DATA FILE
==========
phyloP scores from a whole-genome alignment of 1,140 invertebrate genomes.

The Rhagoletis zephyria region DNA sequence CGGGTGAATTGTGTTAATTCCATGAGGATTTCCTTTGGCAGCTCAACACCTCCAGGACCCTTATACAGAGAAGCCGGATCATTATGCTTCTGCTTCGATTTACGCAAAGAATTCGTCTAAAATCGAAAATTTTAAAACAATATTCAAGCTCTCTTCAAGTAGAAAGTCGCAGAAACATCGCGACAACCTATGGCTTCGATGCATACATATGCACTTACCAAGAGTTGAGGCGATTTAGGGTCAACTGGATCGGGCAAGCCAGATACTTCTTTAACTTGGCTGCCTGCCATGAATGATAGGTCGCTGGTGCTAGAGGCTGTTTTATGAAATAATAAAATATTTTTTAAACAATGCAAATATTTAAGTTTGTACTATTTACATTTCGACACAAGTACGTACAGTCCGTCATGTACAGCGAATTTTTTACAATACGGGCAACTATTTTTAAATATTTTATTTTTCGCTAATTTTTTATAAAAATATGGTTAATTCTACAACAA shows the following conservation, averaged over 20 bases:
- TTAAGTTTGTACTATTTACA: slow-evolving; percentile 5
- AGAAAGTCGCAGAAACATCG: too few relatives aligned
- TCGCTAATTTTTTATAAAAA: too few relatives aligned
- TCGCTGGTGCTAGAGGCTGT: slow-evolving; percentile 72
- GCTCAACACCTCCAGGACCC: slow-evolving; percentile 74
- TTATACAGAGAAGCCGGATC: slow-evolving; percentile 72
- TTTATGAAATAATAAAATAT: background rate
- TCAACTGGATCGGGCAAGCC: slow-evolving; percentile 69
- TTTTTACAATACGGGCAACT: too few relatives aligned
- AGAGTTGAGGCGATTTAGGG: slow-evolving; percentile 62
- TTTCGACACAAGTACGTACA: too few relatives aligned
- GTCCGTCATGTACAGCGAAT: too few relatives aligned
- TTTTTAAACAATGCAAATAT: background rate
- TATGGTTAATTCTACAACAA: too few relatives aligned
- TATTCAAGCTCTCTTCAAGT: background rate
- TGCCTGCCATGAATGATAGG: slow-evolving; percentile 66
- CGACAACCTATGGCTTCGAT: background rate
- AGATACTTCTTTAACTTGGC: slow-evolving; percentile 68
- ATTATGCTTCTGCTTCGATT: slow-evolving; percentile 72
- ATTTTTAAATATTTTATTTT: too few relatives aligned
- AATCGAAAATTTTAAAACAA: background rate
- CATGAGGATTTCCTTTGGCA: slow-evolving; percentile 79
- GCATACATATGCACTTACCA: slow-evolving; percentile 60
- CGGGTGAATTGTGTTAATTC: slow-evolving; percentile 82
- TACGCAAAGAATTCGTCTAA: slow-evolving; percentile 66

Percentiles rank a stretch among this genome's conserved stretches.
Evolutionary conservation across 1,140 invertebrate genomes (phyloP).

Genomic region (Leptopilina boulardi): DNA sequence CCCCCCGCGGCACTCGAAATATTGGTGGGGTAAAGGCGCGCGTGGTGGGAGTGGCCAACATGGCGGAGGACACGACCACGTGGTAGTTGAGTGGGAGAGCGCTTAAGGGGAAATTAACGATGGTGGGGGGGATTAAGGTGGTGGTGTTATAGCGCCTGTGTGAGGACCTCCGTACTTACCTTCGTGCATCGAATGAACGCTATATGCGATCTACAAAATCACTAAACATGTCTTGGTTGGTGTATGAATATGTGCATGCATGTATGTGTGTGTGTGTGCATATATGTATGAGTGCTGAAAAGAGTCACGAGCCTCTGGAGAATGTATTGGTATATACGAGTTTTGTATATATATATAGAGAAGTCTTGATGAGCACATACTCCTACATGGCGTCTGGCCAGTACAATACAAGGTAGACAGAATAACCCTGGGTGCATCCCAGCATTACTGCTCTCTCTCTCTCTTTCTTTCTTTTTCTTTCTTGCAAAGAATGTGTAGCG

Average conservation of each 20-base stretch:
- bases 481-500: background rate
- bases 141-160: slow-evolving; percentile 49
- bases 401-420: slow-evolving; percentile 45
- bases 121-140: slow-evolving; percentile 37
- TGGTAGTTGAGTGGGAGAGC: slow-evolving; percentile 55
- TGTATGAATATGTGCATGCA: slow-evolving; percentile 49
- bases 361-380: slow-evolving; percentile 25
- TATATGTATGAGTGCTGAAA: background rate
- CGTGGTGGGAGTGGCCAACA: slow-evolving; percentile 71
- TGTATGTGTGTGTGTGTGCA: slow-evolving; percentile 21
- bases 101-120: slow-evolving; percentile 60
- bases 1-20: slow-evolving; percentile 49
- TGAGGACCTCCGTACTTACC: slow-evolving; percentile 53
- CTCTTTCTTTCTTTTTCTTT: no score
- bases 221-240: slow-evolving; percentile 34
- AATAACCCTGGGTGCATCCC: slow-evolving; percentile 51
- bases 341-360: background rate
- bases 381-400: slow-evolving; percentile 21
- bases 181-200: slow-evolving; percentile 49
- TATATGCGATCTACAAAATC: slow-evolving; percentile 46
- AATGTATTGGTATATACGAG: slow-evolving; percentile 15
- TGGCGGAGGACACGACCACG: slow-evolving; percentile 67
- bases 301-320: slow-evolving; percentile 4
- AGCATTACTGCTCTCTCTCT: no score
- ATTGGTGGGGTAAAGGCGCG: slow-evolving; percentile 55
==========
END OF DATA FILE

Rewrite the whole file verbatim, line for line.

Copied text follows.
phyloP scores from a whole-genome alignment of 1,140 invertebrate genomes.

The Rhagoletis zephyria region DNA sequence CGGGTGAATTGTGTTAATTCCATGAGGATTTCCTTTGGCAGCTCAACACCTCCAGGACCCTTATACAGAGAAGCCGGATCATTATGCTTCTGCTTCGATTTACGCAAAGAATTCGTCTAAAATCGAAAATTTTAAAACAATATTCAAGCTCTCTTCAAGTAGAAAGTCGCAGAAACATCGCGACAACCTATGGCTTCGATGCATACATATGCACTTACCAAGAGTTGAGGCGATTTAGGGTCAACTGGATCGGGCAAGCCAGATACTTCTTTAACTTGGCTGCCTGCCATGAATGATAGGTCGCTGGTGCTAGAGGCTGTTTTATGAAATAATAAAATATTTTTTAAACAATGCAAATATTTAAGTTTGTACTATTTACATTTCGACACAAGTACGTACAGTCCGTCATGTACAGCGAATTTTTTACAATACGGGCAACTATTTTTAAATATTTTATTTTTCGCTAATTTTTTATAAAAATATGGTTAATTCTACAACAA shows the following conservation, averaged over 20 bases:
- TTAAGTTTGTACTATTTACA: slow-evolving; percentile 5
- AGAAAGTCGCAGAAACATCG: too few relatives aligned
- TCGCTAATTTTTTATAAAAA: too few relatives aligned
- TCGCTGGTGCTAGAGGCTGT: slow-evolving; percentile 72
- GCTCAACACCTCCAGGACCC: slow-evolving; percentile 74
- TTATACAGAGAAGCCGGATC: slow-evolving; percentile 72
- TTTATGAAATAATAAAATAT: background rate
- TCAACTGGATCGGGCAAGCC: slow-evolving; percentile 69
- TTTTTACAATACGGGCAACT: too few relatives aligned
- AGAGTTGAGGCGATTTAGGG: slow-evolving; percentile 62
- TTTCGACACAAGTACGTACA: too few relatives aligned
- GTCCGTCATGTACAGCGAAT: too few relatives aligned
- TTTTTAAACAATGCAAATAT: background rate
- TATGGTTAATTCTACAACAA: too few relatives aligned
- TATTCAAGCTCTCTTCAAGT: background rate
- TGCCTGCCATGAATGATAGG: slow-evolving; percentile 66
- CGACAACCTATGGCTTCGAT: background rate
- AGATACTTCTTTAACTTGGC: slow-evolving; percentile 68
- ATTATGCTTCTGCTTCGATT: slow-evolving; percentile 72
- ATTTTTAAATATTTTATTTT: too few relatives aligned
- AATCGAAAATTTTAAAACAA: background rate
- CATGAGGATTTCCTTTGGCA: slow-evolving; percentile 79
- GCATACATATGCACTTACCA: slow-evolving; percentile 60
- CGGGTGAATTGTGTTAATTC: slow-evolving; percentile 82
- TACGCAAAGAATTCGTCTAA: slow-evolving; percentile 66

Percentiles rank a stretch among this genome's conserved stretches.
Evolutionary conservation across 1,140 invertebrate genomes (phyloP).

Genomic region (Leptopilina boulardi): DNA sequence CCCCCCGCGGCACTCGAAATATTGGTGGGGTAAAGGCGCGCGTGGTGGGAGTGGCCAACATGGCGGAGGACACGACCACGTGGTAGTTGAGTGGGAGAGCGCTTAAGGGGAAATTAACGATGGTGGGGGGGATTAAGGTGGTGGTGTTATAGCGCCTGTGTGAGGACCTCCGTACTTACCTTCGTGCATCGAATGAACGCTATATGCGATCTACAAAATCACTAAACATGTCTTGGTTGGTGTATGAATATGTGCATGCATGTATGTGTGTGTGTGTGCATATATGTATGAGTGCTGAAAAGAGTCACGAGCCTCTGGAGAATGTATTGGTATATACGAGTTTTGTATATATATATAGAGAAGTCTTGATGAGCACATACTCCTACATGGCGTCTGGCCAGTACAATACAAGGTAGACAGAATAACCCTGGGTGCATCCCAGCATTACTGCTCTCTCTCTCTCTTTCTTTCTTTTTCTTTCTTGCAAAGAATGTGTAGCG

Average conservation of each 20-base stretch:
- bases 481-500: background rate
- bases 141-160: slow-evolving; percentile 49
- bases 401-420: slow-evolving; percentile 45
- bases 121-140: slow-evolving; percentile 37
- TGGTAGTTGAGTGGGAGAGC: slow-evolving; percentile 55
- TGTATGAATATGTGCATGCA: slow-evolving; percentile 49
- bases 361-380: slow-evolving; percentile 25
- TATATGTATGAGTGCTGAAA: background rate
- CGTGGTGGGAGTGGCCAACA: slow-evolving; percentile 71
- TGTATGTGTGTGTGTGTGCA: slow-evolving; percentile 21
- bases 101-120: slow-evolving; percentile 60
- bases 1-20: slow-evolving; percentile 49
- TGAGGACCTCCGTACTTACC: slow-evolving; percentile 53
- CTCTTTCTTTCTTTTTCTTT: no score
- bases 221-240: slow-evolving; percentile 34
- AATAACCCTGGGTGCATCCC: slow-evolving; percentile 51
- bases 341-360: background rate
- bases 381-400: slow-evolving; percentile 21
- bases 181-200: slow-evolving; percentile 49
- TATATGCGATCTACAAAATC: slow-evolving; percentile 46
- AATGTATTGGTATATACGAG: slow-evolving; percentile 15
- TGGCGGAGGACACGACCACG: slow-evolving; percentile 67
- bases 301-320: slow-evolving; percentile 4
- AGCATTACTGCTCTCTCTCT: no score
- ATTGGTGGGGTAAAGGCGCG: slow-evolving; percentile 55